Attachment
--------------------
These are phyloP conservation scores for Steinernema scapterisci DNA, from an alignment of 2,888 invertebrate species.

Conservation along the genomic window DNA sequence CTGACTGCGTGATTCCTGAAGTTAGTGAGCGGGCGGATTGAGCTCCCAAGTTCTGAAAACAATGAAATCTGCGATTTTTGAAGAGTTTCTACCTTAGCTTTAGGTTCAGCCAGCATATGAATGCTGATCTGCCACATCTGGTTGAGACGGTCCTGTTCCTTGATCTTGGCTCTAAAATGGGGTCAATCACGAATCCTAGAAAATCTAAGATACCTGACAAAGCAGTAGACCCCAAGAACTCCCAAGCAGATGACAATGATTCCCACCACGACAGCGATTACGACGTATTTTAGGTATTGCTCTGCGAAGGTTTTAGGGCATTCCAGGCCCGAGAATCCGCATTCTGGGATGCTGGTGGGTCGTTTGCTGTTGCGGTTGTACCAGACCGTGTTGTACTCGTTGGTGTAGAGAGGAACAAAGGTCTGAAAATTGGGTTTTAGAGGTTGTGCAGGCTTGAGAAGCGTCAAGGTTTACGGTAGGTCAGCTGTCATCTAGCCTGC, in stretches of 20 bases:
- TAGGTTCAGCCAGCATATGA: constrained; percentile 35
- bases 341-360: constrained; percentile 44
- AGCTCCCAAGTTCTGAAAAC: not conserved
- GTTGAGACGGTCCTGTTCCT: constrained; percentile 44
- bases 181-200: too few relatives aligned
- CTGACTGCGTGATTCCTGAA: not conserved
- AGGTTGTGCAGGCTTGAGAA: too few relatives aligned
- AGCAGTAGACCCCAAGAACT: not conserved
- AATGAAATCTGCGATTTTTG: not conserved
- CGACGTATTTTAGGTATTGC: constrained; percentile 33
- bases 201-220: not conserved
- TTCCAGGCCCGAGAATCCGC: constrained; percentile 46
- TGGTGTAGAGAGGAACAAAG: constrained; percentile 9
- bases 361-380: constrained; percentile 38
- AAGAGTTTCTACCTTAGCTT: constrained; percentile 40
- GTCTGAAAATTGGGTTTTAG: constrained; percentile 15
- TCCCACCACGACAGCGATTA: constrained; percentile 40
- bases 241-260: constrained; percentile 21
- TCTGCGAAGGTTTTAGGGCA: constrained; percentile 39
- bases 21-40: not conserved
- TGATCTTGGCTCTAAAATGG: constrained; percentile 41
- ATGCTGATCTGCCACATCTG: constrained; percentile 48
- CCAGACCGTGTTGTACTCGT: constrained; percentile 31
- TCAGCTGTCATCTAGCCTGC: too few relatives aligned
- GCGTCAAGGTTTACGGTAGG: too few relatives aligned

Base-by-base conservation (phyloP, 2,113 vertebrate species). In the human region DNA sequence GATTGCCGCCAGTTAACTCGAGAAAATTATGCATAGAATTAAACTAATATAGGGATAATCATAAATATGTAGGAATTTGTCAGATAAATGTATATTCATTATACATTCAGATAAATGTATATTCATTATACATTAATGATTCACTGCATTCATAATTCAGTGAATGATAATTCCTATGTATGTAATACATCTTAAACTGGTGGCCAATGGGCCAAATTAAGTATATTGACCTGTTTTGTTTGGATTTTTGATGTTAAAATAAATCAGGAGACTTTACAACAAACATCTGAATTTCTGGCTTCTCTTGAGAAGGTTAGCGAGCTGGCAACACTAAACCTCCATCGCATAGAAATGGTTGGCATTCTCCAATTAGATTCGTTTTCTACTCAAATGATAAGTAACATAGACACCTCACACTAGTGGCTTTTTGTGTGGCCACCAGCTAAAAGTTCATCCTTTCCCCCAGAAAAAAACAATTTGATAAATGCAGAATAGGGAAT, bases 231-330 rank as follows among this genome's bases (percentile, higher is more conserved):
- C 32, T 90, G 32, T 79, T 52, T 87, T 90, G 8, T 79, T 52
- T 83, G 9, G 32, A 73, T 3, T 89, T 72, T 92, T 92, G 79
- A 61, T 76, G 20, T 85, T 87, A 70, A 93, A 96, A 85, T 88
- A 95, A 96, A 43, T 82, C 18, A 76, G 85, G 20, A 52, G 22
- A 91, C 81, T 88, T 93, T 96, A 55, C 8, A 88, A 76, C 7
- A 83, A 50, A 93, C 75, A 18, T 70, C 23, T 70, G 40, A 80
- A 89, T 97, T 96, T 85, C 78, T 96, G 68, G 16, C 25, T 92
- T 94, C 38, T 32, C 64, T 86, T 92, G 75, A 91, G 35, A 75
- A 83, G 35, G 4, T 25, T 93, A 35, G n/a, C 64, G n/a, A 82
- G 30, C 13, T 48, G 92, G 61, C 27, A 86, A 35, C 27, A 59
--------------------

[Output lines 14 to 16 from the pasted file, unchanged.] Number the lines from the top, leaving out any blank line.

- TTCCAGGCCCGAGAATCCGC: constrained; percentile 46
- TGGTGTAGAGAGGAACAAAG: constrained; percentile 9
- bases 361-380: constrained; percentile 38